Growing replacement organs? Reengineering a patient’s own cells to erase disease? Guiding stem cells to replenish injured or aging tissues?
Once a far-off dream, regenerative medicine is rapidly becoming a reality.
On May 31, Harvard Medical School and Harvard School of Dental Medicine alumni gathered in the Joseph B. Martin Conference Center to celebrate the community’s latest achievements along the path toward using stem cells to repair tissues and treat disease.
The scientific symposium “Discovery at HMS: Regenerative Biology,” featuring four keynote speakers, took place during Reunion 2018, a three-day program for visiting HMS/HSDM alumni. A.W. Karchmer, MD ’64, chair of Alumni Relations at HMS, moderated the event.
“There’s no better time than now to pursue regenerative medicine research; no better city than Boston; and no better dean for HMS than George Q. Daley,” said Douglas Melton, the Xander University Professor at Harvard University.
“You are at the world’s epicenter of thinking about whether and how to use the power of cells to treat disease,” Melton said.
Blood from a petri dish
Daley, MD ’91, described the odyssey he and other scientists have undertaken over the past 20 years to engineer human blood stem cells that share all the properties of natural blood stem cells.
“I’m dean, but I’m still masquerading as a scientist,” said Daley, also the Caroline Shields Walker Professor of Medicine at HMS.
“One of the hardest decisions I had to make in taking on the role was to back away from a decades-long career in science and a decades-long struggle to get to where I will describe today, a place where we’re tantalizingly close to realizing how to transform the future of bone marrow transplantation,” he said.
Daley said he was initially motivated by seeing patients with chronic myeloid leukemia who weren’t eligible for bone marrow transplantation or did not have matching donors.
“I set out with the goal of using stem cell biology to create a universal donor stem cell that would not trigger immune system attacks in patients,” he said. “The real goal was to make stem cells from every individual who might need it, so we all might become our own donors.”
Daley and others in the field have since expanded their efforts into engineering platelets, red and white blood cells, and T and B cells.
The results could help researchers to better model human diseases and could also lead to new treatments for primary immune deficiency, bone marrow failure, hemoglobin disorders such as sickle cell disease, cancer and more, Daley said.
Already, Daley and his collaborators have used stem cells derived from patients with Diamond-Blackfan anemia to discover potential new drugs for the disease.
“We hope that is the first of many successes,” Daley said.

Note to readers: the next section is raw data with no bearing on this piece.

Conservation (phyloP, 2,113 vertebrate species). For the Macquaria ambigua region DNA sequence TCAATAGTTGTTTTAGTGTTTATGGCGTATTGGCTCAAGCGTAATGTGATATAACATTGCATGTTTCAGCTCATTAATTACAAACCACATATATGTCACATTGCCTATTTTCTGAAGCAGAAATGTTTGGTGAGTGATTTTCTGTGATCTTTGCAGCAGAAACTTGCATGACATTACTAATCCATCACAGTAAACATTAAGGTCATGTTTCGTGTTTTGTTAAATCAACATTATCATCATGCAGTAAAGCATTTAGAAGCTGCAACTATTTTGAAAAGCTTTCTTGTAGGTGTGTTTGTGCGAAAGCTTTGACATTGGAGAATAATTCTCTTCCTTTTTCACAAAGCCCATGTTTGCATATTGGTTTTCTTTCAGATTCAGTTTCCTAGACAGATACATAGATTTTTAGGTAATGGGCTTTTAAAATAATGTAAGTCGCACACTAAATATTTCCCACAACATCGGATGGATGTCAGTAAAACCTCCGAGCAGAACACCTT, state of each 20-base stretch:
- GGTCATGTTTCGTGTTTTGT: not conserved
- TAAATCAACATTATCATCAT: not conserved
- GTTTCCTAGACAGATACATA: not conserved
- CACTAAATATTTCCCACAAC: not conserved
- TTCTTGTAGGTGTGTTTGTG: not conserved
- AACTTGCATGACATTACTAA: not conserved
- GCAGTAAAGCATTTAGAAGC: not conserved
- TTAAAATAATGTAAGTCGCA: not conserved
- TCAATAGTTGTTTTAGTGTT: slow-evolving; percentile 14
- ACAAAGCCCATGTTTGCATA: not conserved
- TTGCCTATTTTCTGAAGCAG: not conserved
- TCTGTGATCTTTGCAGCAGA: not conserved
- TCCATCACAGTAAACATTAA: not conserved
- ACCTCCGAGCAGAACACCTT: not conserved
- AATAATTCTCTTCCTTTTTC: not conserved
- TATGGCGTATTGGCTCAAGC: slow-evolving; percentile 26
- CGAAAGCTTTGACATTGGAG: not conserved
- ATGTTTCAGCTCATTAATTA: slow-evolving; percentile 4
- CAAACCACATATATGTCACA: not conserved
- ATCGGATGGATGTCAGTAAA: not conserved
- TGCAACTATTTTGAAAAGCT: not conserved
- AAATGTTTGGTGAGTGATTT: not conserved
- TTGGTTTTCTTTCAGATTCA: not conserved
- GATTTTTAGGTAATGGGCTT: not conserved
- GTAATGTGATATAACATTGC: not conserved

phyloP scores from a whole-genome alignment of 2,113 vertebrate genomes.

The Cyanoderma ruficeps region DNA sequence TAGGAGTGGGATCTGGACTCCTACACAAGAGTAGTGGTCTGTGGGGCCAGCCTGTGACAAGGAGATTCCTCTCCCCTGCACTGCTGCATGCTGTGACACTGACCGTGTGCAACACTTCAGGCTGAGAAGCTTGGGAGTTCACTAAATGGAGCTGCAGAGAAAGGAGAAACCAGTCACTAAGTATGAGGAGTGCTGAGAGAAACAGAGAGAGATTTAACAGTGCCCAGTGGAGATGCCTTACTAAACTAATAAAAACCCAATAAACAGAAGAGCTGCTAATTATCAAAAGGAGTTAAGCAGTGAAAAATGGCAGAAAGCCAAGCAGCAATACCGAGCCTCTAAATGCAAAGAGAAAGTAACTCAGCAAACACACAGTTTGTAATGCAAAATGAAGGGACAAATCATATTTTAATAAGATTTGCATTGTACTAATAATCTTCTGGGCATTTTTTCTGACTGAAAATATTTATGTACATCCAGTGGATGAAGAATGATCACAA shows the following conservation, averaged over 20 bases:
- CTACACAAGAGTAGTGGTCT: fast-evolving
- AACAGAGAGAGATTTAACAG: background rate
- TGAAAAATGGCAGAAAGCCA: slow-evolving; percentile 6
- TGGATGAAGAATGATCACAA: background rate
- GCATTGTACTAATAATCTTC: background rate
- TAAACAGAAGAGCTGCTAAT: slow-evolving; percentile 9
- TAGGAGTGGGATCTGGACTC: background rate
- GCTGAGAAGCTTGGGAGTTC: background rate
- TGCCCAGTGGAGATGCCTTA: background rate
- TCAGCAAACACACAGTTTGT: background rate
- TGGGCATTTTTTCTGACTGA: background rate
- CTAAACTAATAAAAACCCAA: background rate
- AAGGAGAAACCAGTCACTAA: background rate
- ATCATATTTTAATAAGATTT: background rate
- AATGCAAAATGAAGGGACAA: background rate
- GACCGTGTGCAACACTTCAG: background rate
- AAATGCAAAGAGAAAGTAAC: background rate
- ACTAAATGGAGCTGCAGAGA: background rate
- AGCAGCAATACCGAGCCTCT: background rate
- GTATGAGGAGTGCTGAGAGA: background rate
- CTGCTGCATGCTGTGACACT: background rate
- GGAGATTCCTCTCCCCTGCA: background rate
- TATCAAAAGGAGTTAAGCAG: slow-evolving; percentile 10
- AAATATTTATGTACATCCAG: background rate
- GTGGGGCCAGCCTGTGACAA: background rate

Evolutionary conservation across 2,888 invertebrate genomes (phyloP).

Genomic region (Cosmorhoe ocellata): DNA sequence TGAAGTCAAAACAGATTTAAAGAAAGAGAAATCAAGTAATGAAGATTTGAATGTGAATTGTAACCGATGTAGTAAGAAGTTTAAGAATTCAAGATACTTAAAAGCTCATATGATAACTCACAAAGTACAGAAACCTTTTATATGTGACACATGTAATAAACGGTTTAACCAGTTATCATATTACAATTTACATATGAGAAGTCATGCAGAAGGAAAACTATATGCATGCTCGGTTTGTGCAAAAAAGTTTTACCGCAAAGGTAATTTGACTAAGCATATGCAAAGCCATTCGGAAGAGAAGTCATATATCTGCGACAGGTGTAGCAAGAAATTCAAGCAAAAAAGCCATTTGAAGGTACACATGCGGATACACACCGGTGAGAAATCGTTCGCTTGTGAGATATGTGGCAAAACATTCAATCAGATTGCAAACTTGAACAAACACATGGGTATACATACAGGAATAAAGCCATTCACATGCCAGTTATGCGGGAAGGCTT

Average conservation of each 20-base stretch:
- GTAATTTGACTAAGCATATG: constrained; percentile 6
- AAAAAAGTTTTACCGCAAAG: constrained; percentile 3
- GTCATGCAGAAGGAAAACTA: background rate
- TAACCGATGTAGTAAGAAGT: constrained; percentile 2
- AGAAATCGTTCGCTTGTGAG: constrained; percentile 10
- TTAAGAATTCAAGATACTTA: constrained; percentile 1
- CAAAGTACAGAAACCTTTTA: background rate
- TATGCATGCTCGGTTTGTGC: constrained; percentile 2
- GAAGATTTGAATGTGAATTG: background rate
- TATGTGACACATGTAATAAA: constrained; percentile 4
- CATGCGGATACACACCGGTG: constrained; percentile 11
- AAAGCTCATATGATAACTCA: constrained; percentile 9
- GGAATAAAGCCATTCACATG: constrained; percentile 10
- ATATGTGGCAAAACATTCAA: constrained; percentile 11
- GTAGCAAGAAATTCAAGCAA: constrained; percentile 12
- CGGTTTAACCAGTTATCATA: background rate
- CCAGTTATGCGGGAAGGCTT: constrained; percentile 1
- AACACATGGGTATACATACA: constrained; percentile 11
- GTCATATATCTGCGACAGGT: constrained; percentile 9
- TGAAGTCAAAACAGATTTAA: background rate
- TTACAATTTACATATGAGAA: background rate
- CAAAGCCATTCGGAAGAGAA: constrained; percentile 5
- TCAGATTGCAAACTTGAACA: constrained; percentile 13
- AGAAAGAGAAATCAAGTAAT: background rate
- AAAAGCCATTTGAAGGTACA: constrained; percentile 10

As scientists make strides in coaxing induced pluripotent stem (iPS) cells to differentiate into specialized blood cell types, attention has been turning to lowering costs and scaling up.
Cancer immunotherapies such as CAR-T cell therapies, for example, “have been startlingly successful for certain pediatric and adult cancers, but they come with staggering price tags,” said Daley. “If we could make T cells from stem cells, we could skip the patient-specific approach and drive the price down considerably.”
“We can harness iPS cells,” Daley continued. “This is coming down the pike and will revolutionize and ultimately democratize CAR-T cell therapy.”
No more injections: Transforming diabetes treatment with cellular therapy
Melton described his laboratory’s efforts to turn human stem cells into functional, insulin-producing pancreatic beta cells that could one day be used to treat diabetes.
Such an achievement would provide patients with better blood-sugar control than current glucose monitoring and insulin injection techniques for patients who don’t have enough beta cells, such as those with type 1 diabetes or who have had their pancreas removed, Melton said.
Melton described how his group has learned to produce functional beta cells in the lab. He showed video footage of a tray of flasks, each of which brews enough beta cells to treat a person, he said.
The team is now “fiddling with the protocol” to see if they can better control the cell types they grow and their efficiency. Even at this point, however, Melton’s group is confident enough in their findings to move into clinical trials to test whether the cells will function as expected and are not harmful.
Melton said that the lab-grown beta cells promise to solve two challenges posed by islet cell transplantation, an experimental treatment for type 1 diabetes in which patients receive insulin-producing cells from the pancreas of a deceased donor.
First, Melton said, his lab’s technique should be able to produce enough beta cells to alleviate the global donor shortage. Second, he said, while current islet cell transplants require lifelong immune suppression, a company he founded is working to wrap the lab-grown cells in a permeable material that would let critical hormones such as insulin pass through while shielding the cells from immune detection.